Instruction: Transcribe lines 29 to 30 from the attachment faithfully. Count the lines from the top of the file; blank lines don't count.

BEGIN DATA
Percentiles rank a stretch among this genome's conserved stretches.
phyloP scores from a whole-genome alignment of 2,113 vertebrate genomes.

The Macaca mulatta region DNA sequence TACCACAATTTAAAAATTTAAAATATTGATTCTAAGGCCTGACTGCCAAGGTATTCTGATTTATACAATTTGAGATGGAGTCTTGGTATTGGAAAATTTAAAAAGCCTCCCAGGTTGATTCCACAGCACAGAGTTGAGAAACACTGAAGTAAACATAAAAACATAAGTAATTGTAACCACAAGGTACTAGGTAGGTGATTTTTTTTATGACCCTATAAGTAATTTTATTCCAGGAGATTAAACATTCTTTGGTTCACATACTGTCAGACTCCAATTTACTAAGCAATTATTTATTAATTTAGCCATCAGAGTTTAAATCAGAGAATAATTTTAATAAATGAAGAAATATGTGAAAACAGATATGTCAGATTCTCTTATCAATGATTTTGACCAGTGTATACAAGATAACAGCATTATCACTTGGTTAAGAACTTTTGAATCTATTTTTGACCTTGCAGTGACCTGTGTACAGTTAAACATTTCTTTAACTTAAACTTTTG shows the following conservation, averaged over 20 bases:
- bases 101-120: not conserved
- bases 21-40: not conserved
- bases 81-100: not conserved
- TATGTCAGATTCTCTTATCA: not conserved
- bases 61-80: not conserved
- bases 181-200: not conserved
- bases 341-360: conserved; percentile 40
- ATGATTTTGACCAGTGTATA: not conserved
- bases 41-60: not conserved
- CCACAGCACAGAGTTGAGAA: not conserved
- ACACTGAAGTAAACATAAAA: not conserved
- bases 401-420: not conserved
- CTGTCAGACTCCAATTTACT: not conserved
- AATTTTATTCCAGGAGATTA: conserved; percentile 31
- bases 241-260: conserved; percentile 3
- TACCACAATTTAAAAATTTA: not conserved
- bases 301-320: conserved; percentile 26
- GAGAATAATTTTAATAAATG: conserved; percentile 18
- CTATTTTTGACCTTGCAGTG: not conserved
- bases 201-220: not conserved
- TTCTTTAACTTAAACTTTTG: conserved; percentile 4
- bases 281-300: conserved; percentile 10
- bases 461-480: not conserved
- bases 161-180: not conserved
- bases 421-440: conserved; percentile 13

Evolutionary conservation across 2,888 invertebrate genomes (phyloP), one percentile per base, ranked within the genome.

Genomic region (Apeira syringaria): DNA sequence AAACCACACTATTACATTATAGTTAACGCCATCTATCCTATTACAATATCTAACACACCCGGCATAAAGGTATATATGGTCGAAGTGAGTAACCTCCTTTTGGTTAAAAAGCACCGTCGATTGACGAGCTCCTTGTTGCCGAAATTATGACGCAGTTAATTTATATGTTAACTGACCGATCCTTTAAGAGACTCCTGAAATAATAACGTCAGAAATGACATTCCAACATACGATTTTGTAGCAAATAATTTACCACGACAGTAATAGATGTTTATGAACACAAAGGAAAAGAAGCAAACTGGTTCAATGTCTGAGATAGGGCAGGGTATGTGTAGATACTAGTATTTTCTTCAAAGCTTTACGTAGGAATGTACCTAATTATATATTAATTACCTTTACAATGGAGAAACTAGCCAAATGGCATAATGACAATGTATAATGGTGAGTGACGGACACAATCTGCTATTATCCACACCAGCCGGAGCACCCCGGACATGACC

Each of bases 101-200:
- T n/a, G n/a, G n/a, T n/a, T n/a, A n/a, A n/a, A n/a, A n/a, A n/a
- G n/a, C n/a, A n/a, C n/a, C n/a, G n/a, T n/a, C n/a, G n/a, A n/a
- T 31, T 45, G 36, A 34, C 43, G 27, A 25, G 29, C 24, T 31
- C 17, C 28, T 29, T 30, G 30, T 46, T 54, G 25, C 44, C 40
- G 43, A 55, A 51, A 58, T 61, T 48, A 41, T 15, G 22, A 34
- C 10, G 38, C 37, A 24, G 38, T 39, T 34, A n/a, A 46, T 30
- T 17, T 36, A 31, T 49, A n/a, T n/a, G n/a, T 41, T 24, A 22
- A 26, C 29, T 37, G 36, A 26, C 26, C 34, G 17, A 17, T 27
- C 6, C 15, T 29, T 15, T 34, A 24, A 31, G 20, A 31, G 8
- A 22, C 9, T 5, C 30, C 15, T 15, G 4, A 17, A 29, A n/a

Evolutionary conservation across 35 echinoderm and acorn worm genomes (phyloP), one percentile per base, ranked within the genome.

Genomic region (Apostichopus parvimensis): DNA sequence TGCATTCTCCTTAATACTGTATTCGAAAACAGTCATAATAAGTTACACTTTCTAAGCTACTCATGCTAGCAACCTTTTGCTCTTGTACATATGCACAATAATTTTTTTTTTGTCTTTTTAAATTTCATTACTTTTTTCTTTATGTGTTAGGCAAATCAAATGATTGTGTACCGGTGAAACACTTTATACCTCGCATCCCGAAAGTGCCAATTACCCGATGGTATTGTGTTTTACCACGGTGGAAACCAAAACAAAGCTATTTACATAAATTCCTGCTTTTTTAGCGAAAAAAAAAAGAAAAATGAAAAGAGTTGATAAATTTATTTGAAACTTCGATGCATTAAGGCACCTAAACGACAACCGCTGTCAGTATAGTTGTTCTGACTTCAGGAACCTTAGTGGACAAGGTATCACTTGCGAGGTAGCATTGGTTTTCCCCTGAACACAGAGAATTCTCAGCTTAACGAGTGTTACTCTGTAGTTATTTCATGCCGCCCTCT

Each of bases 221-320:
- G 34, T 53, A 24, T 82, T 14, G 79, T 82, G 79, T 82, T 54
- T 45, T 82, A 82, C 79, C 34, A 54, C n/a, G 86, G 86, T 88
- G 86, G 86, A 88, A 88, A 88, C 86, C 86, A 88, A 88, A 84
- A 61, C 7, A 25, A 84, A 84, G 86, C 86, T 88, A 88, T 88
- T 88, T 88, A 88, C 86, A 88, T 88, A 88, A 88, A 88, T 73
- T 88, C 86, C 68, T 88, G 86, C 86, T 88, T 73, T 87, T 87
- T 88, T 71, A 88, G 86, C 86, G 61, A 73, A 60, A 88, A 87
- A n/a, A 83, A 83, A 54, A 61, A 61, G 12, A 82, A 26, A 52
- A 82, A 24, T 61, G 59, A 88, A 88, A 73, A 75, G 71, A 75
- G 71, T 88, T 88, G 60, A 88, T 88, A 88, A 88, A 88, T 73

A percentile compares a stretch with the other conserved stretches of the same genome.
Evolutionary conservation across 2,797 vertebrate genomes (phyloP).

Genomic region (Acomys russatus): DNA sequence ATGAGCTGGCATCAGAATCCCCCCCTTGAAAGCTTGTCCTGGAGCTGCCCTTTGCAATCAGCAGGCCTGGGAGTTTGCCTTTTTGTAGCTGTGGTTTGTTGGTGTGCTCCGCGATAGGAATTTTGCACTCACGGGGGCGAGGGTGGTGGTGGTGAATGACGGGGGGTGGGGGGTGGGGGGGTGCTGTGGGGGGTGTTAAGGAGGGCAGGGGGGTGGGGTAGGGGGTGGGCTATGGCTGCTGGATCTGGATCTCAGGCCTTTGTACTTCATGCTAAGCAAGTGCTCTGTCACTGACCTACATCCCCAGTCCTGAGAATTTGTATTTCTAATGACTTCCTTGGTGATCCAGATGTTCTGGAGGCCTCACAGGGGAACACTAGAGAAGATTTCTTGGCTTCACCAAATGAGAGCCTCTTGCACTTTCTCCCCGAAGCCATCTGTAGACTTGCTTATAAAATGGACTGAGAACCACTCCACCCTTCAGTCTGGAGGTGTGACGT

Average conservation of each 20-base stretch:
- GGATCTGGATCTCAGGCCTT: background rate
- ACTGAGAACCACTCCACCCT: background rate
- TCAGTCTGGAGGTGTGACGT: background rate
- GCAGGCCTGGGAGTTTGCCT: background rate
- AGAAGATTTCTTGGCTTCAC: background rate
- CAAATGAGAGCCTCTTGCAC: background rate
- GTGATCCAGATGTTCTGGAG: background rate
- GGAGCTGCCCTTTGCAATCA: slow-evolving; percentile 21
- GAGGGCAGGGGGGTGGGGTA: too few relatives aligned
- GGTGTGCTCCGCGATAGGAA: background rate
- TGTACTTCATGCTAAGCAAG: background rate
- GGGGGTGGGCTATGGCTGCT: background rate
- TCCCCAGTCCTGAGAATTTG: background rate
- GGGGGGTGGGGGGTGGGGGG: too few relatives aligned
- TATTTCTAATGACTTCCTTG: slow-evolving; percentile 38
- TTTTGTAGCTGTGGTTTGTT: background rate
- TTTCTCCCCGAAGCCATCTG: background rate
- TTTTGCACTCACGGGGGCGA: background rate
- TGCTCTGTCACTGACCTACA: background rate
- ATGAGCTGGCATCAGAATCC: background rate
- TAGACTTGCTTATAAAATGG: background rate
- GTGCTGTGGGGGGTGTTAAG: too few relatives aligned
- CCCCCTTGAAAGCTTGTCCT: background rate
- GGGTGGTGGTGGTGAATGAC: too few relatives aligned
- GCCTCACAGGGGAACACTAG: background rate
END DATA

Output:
Evolutionary conservation across 2,888 invertebrate genomes (phyloP), one percentile per base, ranked within the genome.

Genomic region (Apeira syringaria): DNA sequence AAACCACACTATTACATTATAGTTAACGCCATCTATCCTATTACAATATCTAACACACCCGGCATAAAGGTATATATGGTCGAAGTGAGTAACCTCCTTTTGGTTAAAAAGCACCGTCGATTGACGAGCTCCTTGTTGCCGAAATTATGACGCAGTTAATTTATATGTTAACTGACCGATCCTTTAAGAGACTCCTGAAATAATAACGTCAGAAATGACATTCCAACATACGATTTTGTAGCAAATAATTTACCACGACAGTAATAGATGTTTATGAACACAAAGGAAAAGAAGCAAACTGGTTCAATGTCTGAGATAGGGCAGGGTATGTGTAGATACTAGTATTTTCTTCAAAGCTTTACGTAGGAATGTACCTAATTATATATTAATTACCTTTACAATGGAGAAACTAGCCAAATGGCATAATGACAATGTATAATGGTGAGTGACGGACACAATCTGCTATTATCCACACCAGCCGGAGCACCCCGGACATGACC